Kim has come to loathe the internet. Because she's in her late 30s, she can remember a time when the world didn't revolve around the computer. She can remember a time when dating was more straight-forward than it is now.
When she was a teenager and even in her early 20s, social networking was not an issue. Unlike today. When Kim's husband gets home from work, it seems like he rushes directly to the computer. He stops for dinner, but then is back online.
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Kim thought her husband was mostly playing around with his fantasy sports teams and reading online newspapers. Recently, however, Kim looked at her husband's Facebook page. She saw the name of one particular woman crop up over and over again.
The joking back and forth between her husband and this woman seemed innocent enough, but there was something about it that made Kim feel suspicious and jealous.
“Why is he ignoring me and spending so much time online and cyber-flirting with this other woman?” she worries to herself.
The internet has most definitely changed the world. The limitations of making friends and getting to know people, sometimes intimately, have mostly been removed through social networking sites such as Facebook and Twitter.
If you and your partner argue about how either (or both) of you interact with others online, you can probably relate to Kim. You might feel ignored, less interesting than the games and people online or you may suspect that your mate is having an online affair.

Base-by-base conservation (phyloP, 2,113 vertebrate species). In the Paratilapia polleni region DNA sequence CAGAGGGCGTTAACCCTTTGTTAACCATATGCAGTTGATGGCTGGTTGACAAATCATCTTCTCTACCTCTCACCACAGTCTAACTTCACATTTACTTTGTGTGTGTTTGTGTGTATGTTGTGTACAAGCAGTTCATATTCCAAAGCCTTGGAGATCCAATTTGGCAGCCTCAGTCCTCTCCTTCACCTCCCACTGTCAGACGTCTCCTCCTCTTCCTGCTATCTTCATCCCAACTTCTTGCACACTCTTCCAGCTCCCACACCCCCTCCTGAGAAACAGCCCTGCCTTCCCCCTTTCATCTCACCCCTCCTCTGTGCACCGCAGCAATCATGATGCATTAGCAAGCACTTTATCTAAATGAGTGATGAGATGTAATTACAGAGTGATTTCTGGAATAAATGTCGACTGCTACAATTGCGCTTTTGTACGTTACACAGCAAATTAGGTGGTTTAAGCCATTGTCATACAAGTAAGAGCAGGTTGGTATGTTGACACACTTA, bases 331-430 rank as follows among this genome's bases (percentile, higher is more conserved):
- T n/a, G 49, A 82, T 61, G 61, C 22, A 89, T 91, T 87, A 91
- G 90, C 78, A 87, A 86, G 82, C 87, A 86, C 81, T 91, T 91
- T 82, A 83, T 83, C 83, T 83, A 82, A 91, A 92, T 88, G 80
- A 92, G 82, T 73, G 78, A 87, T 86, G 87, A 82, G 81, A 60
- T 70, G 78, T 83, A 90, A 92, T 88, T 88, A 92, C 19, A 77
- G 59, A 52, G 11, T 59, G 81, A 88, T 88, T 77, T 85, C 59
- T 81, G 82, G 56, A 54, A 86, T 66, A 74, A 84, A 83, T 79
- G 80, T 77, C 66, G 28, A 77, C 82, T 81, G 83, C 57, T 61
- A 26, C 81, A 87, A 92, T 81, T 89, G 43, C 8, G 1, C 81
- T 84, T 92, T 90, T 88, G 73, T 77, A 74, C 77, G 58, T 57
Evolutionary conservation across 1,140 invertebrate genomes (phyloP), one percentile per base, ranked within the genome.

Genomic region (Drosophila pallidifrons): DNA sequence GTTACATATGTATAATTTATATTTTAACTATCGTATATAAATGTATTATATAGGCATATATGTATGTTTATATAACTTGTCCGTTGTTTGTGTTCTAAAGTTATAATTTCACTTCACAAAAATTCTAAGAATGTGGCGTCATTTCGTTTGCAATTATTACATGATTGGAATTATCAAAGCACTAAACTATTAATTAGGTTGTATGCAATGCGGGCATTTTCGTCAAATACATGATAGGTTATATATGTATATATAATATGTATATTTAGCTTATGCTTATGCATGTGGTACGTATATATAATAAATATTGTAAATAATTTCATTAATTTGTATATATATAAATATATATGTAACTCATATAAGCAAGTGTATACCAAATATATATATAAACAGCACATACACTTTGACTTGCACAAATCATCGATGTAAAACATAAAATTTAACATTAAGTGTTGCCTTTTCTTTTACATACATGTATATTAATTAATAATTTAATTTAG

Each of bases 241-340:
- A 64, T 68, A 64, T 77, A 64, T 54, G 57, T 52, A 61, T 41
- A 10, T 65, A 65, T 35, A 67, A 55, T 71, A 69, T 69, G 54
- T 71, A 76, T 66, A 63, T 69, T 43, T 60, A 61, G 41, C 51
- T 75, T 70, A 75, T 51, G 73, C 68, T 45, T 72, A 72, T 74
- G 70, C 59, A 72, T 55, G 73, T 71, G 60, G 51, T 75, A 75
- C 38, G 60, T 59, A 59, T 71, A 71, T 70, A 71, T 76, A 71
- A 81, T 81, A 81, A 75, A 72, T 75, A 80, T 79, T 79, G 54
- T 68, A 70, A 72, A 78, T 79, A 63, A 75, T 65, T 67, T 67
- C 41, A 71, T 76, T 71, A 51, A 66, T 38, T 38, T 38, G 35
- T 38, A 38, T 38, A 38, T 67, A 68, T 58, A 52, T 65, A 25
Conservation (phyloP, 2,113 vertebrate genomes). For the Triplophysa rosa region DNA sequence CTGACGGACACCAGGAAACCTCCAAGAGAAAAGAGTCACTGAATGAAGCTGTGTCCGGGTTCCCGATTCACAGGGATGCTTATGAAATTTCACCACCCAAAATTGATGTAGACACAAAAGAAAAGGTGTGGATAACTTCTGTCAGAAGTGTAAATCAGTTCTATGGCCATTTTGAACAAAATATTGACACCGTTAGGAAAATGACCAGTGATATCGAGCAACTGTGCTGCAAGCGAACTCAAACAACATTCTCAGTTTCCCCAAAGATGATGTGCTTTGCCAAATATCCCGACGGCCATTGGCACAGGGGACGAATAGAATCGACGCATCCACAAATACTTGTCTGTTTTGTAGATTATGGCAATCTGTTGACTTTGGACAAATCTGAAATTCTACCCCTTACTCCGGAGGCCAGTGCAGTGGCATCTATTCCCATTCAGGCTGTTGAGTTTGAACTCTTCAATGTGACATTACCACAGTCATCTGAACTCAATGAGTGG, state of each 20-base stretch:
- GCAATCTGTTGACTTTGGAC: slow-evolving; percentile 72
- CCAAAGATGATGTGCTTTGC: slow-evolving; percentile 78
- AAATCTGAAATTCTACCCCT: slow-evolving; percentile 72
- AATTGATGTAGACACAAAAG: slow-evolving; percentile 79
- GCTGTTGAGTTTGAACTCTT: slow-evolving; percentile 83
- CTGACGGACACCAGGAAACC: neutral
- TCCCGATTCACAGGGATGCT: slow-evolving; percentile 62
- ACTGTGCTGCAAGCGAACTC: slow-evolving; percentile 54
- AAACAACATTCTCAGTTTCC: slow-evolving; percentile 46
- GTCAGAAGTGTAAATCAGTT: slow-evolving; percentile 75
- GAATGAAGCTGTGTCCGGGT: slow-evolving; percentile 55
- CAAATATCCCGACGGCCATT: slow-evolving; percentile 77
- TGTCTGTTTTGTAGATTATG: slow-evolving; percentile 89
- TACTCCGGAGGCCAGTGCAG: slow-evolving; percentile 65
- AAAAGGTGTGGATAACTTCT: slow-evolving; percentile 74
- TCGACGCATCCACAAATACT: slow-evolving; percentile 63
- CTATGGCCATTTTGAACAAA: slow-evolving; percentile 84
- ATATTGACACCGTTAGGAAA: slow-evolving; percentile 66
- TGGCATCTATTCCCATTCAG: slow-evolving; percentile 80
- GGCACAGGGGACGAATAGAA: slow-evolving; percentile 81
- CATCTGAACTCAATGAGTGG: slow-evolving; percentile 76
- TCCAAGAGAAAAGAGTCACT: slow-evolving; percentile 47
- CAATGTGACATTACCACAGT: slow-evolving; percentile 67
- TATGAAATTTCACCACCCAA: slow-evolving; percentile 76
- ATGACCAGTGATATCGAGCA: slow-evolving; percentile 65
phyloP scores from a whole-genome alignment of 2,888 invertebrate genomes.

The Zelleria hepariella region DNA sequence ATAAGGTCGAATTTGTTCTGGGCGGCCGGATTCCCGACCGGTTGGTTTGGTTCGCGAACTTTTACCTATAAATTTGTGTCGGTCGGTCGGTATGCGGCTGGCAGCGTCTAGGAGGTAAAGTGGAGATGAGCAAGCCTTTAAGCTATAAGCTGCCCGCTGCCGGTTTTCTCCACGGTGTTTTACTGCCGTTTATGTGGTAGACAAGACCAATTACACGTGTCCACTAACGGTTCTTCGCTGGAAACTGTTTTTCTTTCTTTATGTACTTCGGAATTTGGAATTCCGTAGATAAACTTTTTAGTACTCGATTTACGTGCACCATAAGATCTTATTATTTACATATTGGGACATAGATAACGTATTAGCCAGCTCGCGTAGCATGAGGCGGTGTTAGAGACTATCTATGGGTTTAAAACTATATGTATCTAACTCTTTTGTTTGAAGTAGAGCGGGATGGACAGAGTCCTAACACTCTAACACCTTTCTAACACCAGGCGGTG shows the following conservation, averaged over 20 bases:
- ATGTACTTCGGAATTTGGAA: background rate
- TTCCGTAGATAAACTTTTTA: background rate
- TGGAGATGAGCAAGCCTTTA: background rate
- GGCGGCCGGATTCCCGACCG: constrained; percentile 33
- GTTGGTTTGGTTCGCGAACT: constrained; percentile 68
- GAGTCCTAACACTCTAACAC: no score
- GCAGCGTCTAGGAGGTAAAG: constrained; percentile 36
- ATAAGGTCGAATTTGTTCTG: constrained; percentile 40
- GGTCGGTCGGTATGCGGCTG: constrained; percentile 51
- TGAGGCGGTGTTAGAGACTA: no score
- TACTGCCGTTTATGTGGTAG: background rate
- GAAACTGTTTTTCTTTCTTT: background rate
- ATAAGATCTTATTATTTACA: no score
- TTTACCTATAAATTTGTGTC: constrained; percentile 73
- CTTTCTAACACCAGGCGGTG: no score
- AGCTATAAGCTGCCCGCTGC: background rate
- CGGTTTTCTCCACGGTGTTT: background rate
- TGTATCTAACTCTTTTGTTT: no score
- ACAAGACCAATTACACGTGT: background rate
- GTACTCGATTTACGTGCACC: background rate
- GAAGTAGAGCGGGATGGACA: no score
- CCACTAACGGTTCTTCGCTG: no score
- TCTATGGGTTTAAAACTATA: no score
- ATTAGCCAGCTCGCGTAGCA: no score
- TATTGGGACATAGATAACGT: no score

It can be difficult to know what is true when you see certain comments on Facebook walls. If you ask your partner about it and he or she says, “It's nothing!” you might not know what to believe.
If internet use-- specifically social networking-- is a volatile topic in your relationship, creating clear agreements with one another can bring more harmony and closeness to your relationship.
Consider this “Code of Internet Conduct” and create agreements you both feel good about...
Remember, it's absolutely essential that any agreement or code of conduct be talked about and freely and fully agreed to by both you and your partner. If this is a set of demands or an ultimatum, the dynamics shift and it becomes a “make or break up” statement.
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#1: If you can't say it in front of your partner, don't post, tweet, comment, instant message (IM) or email it.
No matter how private you think your line of communication with another is, do NOT use the internet as a place to put down or gripe about your partner. True, sometimes you might need to vent or process your feelings before talking it out with your mate, but the internet is not the place to do it.
It is especially not appropriate to complain about your partner to someone who might misinterpret your words as invitation to be more than friends. Vent and process in your journal or face-to-face with a friend and then resolve the issue with your mate.